Writer and National Geographic Fellow Paul Salopek’s Out of Eden Walk is a storytelling odyssey across the world in the footsteps of our human forebears. This is his latest dispatch from India.
We totter at sunset into Soukhara.
A villager cocks his chin at the dimming road. “Keep going,” he says. So does a neighbor. The local people insist there is no shelter here for walkers. This is odd.
After covering one thousand miles of rural India on foot, I have come to rely on a convention of place: Hospitality is assured in the country because one never walks alone.
Among the villages of the Ganges River plains, in the country’s vast, impoverished, and conservative northern “cow belt,” even the smallest road is plied by wanderers—by rich and poor, by solo mendicants and crowds who dance behind trucks that broadcast devotional songs. These are the Hindu pilgrims. They travel to countless shrines on an inexhaustible calendar of religious festivals. Such old-fashioned spiritual traffic is becoming less evident in modern India. But the courtesies extended to God-thirsty pedestrians still endure: roadside benches on which to rest, access to hand pumps for drinking water, even a few crumbling but mostly free guesthouses, called dharamshalas, in which to sleep. India is a walker’s dream. (Follow Paul Salopek as he treks through northern India where bandits ruled.)
“Pedal yatra,” I tell the farmers: I am just another delirious pilgrim.
“Pedal yatra,” I tell the farmers: I am just another delirious pilgrim. They nod and fit me easily into their universe. Doors swing open. I am welcomed. But not in the hamlet of Soukhara. A Maoist insurgency once bloodied the surrounding region. Perhaps this is why the village turns its back on us. Until Manaki Devi takes us in hand.
There are two of us: the young journalist Bhavita Bhatia and me.
“I have no comforts to offer you,” Manaki warns us. She is an old woman met in passing. She leads us from the village into the dark, up a rocky path to her hilltop home. “Come, come. Kindness pleases God."
Manaki is a sadhvi, a Hindu holy woman.
How old is the tradition of gurus in India? It is very old. It began perhaps as far back as the Iron Age—as many as 3,000 years ago. Most were ascetics who roamed the countryside explaining the Upanishads, philosophical texts that form the basis of Hindu thought. They preached compassion and selflessness. They meditated. Very few were women. Even today the majority of Hindu sages are men. Their taxonomy has grown complex. They range from a billionaire yogi whose bearded face is used to sell household products on billboards across India to thousands of corner Khareshwaris, or “standing saints,” who mortify their earthly desire by never sitting down. (Learn why not everyone is happy that one of India's holiest cities is being reborn.)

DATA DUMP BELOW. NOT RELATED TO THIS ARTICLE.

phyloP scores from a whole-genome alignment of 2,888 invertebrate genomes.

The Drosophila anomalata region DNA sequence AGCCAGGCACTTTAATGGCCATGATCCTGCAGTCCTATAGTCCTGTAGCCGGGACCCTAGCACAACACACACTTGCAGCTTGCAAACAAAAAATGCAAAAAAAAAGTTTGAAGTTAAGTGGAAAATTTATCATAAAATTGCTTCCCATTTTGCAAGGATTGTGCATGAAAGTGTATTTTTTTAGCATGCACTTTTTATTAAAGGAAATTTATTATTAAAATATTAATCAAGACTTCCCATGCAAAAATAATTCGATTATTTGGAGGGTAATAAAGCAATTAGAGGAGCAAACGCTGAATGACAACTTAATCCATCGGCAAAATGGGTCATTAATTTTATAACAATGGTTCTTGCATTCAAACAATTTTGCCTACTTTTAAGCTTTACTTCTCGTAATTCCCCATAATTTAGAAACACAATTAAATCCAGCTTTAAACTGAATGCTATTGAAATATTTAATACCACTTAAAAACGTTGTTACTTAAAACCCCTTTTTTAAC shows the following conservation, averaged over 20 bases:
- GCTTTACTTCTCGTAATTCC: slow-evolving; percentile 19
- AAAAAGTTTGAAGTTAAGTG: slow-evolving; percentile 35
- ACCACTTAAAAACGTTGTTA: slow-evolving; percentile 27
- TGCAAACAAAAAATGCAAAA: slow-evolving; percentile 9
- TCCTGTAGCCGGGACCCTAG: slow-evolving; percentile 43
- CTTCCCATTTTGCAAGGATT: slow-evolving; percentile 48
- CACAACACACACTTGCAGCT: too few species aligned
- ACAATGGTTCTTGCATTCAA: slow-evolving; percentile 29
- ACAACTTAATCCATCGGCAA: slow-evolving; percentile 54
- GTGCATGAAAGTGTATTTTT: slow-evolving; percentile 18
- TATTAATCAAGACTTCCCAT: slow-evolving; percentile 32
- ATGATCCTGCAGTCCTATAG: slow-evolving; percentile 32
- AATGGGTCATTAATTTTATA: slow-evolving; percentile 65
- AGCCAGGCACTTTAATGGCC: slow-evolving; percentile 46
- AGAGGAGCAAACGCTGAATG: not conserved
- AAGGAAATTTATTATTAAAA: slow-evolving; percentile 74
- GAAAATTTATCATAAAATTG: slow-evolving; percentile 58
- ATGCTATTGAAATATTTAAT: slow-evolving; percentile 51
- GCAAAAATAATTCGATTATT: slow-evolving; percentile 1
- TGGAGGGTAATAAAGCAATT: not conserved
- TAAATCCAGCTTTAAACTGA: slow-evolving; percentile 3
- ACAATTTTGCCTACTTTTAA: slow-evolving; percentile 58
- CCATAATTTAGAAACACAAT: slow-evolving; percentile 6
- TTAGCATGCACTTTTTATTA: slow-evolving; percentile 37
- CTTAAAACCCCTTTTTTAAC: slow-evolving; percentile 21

Perhaps the most famous female exception to this overwhelmingly masculine calling is a sadhvi named Mata Amritanandamayi Devi, the so-called “hugging saint.” Amritanandamayi Devi shares her spiritual energy with followers by cuddling. She claims to have hugged about 37 million people so far, including lepers and the celebrity Sting. She operates a hundred-acre ashram in the southwestern state of Kerala that offers a private university, a hospital, and a restaurant with a cappuccino machine.
The hermitage of our rescuer Manaki Devi is more modest.
She hand-built her refuge from worldly distractions by hauling small boulders, stones, and scavenged bricks to the top of the hill.
“Men just grow a beard and sit around and pray,” she says dismissively. “We women have the real strength!”
She tells her story. Age: about 60. Married at 10. A mother of four children. A husband who came and went. The usual provincial woman’s lot of wake-to-sleep domestic toil. And then—the voice of God.
“He kept telling me go, go—go cleanse yourself,” she says of the stubborn visitations by Lord Krishna in her dreams. “I told him back: ‘But I don’t want to go live in the jungle!’"
One day she did. She abandoned her family in the town of Sasaram. For three years she roamed India with a clack bowl. She stopped at the remote hill outside Soukhara. She meditated on its summit, under the open sky, for three years before deciding to build her home there. She has been sitting and praying at the site for about a decade. Her drinking water comes from a nearby pond. She lives on donated food and a small vegetable garden. The nearby villagers are like monkeys, she says, maternally: blinded by busywork, covetous, and suspicious. But they are improving. “Thieving, looting, and murders have stopped.” She preaches to them at every sunrise using a battery-powered megaphone.
“God has sent me these two travelers,” Manaki announces through a plastic loudspeaker at dawn. “They came here on foot. I am ordered by God to serve them. Learn from them! Even you who drive cars, learn something!”
She admonishes the world to have clean thoughts. To use clean words. (Consider whether a woman could walk around the world today.)
For breakfast we sip ceramic cups of watery tea. We swing our rucksacks onto our shoulders. We thank Manaki. I watch my walking partner Bhatia bow and ask for a blessing. Earlier in the night, between mosquito bites, I awoke from a dream: I was dancing with a woman in a burning village. Except it wasn’t a dance at all. I was restraining the woman from flinging herself into the flames, where her dead lay. A war dream. Walking, I knew, always takes such feelings away. I waited for first light. Not sitting down for years is no sacrifice.
“You’ve been given a human life,” Manaki says over Bhatia’s bowed head. “It’s very lucky and rare. Do your best with it.”
We walk on. I glance back. The old woman waves from the hilltop where she is waiting happily to die and never be reborn.